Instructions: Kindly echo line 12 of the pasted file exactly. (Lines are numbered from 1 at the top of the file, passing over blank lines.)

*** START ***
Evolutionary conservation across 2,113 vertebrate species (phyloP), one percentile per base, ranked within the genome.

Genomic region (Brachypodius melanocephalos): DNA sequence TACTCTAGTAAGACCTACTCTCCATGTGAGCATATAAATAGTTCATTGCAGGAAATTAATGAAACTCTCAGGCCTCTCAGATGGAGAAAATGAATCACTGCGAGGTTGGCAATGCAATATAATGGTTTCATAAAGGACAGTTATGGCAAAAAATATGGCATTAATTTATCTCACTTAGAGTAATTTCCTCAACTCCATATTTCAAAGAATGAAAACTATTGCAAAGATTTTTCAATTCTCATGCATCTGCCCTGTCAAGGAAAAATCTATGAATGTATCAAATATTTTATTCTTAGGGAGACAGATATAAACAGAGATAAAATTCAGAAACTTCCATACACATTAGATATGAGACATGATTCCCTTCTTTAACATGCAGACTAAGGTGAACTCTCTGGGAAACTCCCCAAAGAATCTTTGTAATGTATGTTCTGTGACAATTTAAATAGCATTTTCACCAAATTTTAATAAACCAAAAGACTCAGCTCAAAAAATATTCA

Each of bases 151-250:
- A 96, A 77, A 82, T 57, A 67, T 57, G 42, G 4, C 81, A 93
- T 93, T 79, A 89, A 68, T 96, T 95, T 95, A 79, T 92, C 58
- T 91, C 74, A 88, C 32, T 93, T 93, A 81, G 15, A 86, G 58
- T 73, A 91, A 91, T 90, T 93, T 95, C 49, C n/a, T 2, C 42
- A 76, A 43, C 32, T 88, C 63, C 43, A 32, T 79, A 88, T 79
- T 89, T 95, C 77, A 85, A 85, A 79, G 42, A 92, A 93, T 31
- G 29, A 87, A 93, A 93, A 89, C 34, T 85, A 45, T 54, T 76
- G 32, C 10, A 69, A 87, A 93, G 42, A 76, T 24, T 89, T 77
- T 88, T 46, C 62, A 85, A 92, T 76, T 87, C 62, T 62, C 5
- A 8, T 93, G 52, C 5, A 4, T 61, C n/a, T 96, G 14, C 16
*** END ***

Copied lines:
- T 88, T 46, C 62, A 85, A 92, T 76, T 87, C 62, T 62, C 5